What about country music? Did that ever play a part?
No, I was never a big country fan. As I got older, I remember when that first Taylor Swift album came out—I had it on my iPod Nano. I loved that album. Then when she got big and I was 12 or 13, I was like, She’s so not cool. I’m cooler than that. I eventually came back to loving it, obviously. That was definitely an influence on me, too. Also other random songs. It was kind of the era of downloading songs on iTunes, and I had an account so I’d try to find tracks for my new little playlist and put them on my iPod or make a CD for one of my friends. I remember one that I actually had a dream about the other night. It was this song “Leave The Pieces” by The Wreckers. I loved that song and it’s kind of like a country/folk thing from the early 2000s. I don’t know anything else about that group—it’s just that one song. I literally had a dream the other night that I got called up on stage with these random people and they were singing that song but they were singing all the words wrong. I was so confused and it was one of those stage nightmares that I guess performers have where they’re like, This is a disaster and I’m stuck.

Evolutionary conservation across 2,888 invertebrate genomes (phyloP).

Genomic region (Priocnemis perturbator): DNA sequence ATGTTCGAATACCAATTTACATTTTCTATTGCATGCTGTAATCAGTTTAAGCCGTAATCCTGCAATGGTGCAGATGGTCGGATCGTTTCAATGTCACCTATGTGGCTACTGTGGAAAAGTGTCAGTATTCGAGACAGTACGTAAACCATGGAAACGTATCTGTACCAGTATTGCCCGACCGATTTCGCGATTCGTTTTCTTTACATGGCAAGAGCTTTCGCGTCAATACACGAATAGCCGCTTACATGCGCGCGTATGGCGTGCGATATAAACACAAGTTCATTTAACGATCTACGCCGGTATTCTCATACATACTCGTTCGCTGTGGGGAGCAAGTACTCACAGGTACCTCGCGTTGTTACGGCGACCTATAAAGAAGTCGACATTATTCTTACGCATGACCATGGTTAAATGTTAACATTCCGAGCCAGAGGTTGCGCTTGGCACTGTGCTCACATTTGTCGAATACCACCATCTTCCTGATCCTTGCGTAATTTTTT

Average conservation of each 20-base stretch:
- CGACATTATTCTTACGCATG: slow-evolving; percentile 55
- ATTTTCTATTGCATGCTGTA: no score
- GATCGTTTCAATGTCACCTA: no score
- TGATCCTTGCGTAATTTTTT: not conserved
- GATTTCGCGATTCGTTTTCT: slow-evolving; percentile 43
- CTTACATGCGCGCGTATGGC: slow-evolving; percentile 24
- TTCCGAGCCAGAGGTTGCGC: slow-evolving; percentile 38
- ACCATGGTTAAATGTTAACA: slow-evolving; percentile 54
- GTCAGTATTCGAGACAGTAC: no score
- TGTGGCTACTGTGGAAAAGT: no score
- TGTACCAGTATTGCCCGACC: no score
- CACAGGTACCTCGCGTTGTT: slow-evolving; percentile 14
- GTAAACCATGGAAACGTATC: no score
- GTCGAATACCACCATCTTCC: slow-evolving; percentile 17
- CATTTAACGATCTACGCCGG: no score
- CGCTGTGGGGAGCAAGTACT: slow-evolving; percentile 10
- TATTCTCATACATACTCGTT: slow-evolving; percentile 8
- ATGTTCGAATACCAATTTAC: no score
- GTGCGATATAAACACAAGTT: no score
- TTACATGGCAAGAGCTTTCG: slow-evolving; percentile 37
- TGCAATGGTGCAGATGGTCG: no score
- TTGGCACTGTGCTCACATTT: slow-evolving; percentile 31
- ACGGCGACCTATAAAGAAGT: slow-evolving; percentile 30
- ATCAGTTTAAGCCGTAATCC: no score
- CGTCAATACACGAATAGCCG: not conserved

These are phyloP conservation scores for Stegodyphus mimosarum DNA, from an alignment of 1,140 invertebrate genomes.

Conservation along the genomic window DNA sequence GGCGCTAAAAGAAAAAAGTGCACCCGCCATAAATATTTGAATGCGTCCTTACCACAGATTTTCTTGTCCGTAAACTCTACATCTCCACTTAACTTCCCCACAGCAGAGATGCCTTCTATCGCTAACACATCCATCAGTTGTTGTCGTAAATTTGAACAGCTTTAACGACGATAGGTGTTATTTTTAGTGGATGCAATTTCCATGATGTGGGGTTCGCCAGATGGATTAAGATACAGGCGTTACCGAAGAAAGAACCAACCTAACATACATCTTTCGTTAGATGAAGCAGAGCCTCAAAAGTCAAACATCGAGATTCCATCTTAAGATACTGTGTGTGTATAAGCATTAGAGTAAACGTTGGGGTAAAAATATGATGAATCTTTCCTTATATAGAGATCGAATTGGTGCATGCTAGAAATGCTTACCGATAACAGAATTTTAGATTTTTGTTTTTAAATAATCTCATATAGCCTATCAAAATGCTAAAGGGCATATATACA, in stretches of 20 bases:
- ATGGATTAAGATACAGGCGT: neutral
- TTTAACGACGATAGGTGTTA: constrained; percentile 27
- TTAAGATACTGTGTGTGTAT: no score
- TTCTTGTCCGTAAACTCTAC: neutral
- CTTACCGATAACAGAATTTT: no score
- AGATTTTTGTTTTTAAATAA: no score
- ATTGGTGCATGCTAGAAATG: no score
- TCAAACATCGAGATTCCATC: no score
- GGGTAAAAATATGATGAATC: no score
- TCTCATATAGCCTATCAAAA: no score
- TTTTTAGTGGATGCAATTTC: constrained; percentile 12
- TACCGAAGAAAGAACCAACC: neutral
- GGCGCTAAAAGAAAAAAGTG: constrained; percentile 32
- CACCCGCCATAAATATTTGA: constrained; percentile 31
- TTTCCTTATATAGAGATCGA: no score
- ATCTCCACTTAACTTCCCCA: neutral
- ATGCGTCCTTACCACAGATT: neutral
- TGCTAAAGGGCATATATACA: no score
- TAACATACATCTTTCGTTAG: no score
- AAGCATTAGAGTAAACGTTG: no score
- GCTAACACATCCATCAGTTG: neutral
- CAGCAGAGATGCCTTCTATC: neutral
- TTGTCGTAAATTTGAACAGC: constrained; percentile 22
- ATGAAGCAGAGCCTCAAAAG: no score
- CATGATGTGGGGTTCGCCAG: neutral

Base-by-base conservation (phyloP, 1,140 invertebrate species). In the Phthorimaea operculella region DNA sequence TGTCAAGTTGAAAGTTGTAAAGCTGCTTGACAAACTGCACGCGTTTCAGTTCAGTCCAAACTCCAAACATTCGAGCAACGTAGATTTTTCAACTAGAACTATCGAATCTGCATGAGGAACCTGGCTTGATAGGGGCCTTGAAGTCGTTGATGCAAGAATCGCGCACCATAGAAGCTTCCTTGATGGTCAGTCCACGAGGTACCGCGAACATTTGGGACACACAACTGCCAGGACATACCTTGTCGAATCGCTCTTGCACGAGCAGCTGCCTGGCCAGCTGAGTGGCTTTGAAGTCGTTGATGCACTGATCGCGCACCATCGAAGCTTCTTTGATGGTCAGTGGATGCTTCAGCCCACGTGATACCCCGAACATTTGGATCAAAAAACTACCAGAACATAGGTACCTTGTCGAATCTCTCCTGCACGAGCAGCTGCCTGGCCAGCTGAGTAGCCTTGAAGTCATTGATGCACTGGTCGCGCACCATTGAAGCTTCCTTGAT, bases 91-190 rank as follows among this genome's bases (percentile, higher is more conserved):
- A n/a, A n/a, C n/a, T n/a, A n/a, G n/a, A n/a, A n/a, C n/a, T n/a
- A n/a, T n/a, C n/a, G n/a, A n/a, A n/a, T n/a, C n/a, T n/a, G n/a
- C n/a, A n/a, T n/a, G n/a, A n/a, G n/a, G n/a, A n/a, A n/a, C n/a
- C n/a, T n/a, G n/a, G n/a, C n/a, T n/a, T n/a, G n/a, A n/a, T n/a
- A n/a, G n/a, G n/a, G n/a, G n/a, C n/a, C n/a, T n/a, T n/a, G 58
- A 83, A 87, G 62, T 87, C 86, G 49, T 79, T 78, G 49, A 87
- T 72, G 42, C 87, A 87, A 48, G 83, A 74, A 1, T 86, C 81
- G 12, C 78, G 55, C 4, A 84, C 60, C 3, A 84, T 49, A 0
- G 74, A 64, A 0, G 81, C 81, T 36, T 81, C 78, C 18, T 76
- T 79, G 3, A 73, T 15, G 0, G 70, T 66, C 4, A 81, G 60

Do have those dreams often?
Oh, definitely. There’s a dream I have where I get up on stage and all of a sudden I can’t play guitar. I’m like, Oh my God.

Do you ever get stage fright?
No, I don’t. That’s the weird thing—I don’t really have problems with that. The only time I get really nervous on stage is if for some reason I feel unprepared. Like if we haven’t played in a really long time, sometimes I’ll get a little bit nervous just because of the uncertainty of how it’s going to sound.